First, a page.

Downtown Residents Association

Russil Wvong

We moved from New West to Vancouver in May 2001, so I'm no longer involved with the New Westminster Downtown Residents Association. Things have improved a lot since 1998 -- the drug dealers no longer seem to be a problem.

I live in downtown New Westminster. New West is a municipality in Greater Vancouver of about 40,000 people. It's on the Fraser River, and it's one of the oldest towns in B.C., from the days when the river was an important form of transportation. There's quite a few heritage buildings in the downtown area. More recently, the Skytrain line was constructed, making it extremely convenient to live in downtown New Westminster and commute to Metrotown in Burnaby (which is what I do) or downtown Vancouver. I like living here: it has something of a "small-town" feel to it.

Late in 1997, Lower Mainland crack dealers moved into downtown New Westminster in large numbers. The Downtown Residents Association was revived by Ernie Richmond and Lila Wood to try to combat the problem.

In October 1998, police across the Lower Mainland arrested more than 100 drug dealers, which has solved the immediate problem: drug activity is way down. Over the longer term, though, the drug dealers and drug users may start coming back. (As of August 1999, the problem doesn't seem to have reappeared.)


In April 1999, a Downtown Partnership for Community Livability was set up. This partnership was sponsored by the Downtown Business Improvement Association, the Downtown Residents Association, and the City's Task Force on Community Problems and Social Issues. The idea is to involve all of the stakeholders in the downtown in improving community livability and solving community problems. Subcommittees have been set up to address specific issues: property and area improvements, crime and nuisance behavior, negative image, economic development, traffic.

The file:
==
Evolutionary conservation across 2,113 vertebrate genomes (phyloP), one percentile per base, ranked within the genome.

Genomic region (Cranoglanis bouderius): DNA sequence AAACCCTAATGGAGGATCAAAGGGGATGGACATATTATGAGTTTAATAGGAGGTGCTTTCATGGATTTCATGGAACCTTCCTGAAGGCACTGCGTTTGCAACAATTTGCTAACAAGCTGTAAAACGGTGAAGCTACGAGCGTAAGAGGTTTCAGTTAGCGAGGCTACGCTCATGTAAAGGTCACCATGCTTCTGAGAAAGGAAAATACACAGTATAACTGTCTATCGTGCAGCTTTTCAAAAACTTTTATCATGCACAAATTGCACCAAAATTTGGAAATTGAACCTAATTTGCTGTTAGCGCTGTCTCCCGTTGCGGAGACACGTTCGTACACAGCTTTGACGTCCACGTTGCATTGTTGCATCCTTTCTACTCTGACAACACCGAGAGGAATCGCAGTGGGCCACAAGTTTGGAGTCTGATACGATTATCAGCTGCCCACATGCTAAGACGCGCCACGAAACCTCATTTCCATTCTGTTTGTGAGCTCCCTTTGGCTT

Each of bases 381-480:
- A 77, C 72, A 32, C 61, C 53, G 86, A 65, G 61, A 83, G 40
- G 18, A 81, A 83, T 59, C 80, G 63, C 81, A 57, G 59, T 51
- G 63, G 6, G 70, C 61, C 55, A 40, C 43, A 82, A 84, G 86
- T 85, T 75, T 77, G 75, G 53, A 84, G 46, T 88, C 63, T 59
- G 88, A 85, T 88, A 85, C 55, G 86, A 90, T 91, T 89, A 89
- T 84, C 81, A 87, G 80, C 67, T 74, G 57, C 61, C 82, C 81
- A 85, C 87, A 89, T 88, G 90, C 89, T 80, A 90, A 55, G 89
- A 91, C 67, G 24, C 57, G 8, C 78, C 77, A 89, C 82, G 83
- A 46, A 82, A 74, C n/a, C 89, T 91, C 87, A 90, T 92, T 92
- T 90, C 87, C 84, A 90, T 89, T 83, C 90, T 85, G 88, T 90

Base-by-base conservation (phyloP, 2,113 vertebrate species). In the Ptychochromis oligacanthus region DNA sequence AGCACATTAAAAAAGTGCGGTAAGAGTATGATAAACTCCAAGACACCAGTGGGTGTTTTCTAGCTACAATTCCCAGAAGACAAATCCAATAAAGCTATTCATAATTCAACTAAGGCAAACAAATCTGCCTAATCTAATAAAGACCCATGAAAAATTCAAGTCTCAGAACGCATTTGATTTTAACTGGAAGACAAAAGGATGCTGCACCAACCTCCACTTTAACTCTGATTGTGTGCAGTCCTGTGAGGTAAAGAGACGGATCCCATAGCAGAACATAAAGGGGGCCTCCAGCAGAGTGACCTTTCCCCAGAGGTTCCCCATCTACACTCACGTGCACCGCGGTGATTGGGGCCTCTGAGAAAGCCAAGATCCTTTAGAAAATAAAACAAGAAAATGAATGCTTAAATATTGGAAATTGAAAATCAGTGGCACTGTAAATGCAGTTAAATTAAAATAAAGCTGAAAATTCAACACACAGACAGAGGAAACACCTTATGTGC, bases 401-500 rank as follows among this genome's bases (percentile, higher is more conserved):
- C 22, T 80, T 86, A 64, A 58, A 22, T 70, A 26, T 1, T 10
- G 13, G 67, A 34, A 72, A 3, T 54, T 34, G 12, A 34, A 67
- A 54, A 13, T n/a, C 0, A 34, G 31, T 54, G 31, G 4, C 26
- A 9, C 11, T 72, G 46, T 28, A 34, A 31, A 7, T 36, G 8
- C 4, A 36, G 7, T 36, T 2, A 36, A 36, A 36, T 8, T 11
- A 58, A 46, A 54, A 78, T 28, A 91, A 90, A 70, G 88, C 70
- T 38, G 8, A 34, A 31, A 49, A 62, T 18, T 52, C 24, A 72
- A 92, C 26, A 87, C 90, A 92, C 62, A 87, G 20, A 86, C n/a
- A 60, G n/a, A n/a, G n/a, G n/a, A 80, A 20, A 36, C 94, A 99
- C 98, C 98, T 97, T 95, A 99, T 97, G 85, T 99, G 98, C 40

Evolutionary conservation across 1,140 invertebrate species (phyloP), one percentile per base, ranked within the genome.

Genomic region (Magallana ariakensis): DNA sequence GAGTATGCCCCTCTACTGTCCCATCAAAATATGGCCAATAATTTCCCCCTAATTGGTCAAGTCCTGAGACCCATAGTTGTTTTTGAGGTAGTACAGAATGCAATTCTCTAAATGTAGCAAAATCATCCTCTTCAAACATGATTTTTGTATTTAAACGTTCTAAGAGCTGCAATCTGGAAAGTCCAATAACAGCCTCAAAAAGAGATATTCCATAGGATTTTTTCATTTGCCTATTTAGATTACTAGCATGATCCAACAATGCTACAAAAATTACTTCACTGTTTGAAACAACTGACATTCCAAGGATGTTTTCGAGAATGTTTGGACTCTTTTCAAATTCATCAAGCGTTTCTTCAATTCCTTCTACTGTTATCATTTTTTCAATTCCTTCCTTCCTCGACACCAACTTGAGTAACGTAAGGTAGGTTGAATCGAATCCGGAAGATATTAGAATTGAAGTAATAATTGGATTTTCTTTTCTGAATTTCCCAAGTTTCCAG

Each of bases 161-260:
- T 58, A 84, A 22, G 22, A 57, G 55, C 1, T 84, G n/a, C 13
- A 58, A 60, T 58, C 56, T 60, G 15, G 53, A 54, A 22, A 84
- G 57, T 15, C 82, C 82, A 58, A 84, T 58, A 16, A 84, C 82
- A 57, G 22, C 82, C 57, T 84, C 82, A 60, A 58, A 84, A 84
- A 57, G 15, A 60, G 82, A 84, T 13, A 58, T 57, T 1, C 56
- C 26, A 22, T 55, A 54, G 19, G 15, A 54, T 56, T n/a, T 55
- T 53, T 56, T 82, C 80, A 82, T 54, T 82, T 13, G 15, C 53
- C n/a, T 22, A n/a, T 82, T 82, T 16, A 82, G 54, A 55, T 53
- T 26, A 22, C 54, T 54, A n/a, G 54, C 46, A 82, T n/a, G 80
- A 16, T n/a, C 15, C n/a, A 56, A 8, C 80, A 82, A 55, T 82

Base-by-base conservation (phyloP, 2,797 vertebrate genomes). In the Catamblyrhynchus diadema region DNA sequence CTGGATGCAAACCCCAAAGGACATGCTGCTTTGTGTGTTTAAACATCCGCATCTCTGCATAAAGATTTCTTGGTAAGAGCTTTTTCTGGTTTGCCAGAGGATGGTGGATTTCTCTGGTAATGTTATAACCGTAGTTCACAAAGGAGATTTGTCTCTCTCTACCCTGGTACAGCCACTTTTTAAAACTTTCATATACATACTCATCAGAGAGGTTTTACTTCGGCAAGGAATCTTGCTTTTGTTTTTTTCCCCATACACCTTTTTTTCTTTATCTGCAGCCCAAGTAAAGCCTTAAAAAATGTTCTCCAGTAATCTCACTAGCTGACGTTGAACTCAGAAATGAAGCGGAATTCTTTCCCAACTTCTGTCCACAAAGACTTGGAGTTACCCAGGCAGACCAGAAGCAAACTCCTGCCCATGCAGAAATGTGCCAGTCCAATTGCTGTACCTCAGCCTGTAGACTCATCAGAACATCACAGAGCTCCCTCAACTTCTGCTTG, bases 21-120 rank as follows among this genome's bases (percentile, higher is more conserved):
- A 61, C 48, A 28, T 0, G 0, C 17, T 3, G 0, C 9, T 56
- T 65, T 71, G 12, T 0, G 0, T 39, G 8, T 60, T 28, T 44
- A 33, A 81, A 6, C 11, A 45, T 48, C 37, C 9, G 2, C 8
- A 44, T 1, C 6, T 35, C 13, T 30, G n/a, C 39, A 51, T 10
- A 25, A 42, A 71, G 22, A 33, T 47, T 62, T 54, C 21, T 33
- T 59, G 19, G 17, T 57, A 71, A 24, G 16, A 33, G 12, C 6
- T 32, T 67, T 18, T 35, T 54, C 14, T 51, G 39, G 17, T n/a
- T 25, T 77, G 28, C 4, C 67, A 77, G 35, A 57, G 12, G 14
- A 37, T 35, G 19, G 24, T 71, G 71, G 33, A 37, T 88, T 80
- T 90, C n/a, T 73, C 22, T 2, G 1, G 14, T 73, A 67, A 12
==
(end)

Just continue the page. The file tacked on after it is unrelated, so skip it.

What you can do

If you'd like to help out, New Westminster has a community crime prevention program, which includes volunteer citizen patrols. Other cities (e.g. Portland and Seattle) have had considerable success with an "in-your-face" approach to chasing out drug dealers. For more details about volunteering and about crime prevention, contact the New Westminster Police. You can also contribute suggestions or comments through a Q&A forum.

Information about crack cocaine

Addiction Services, run by the BC government, has a referral service at (604) 660-9382.

There's a Vancouver branch of Cocaine Anonymous.

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Last updated 27 August 1999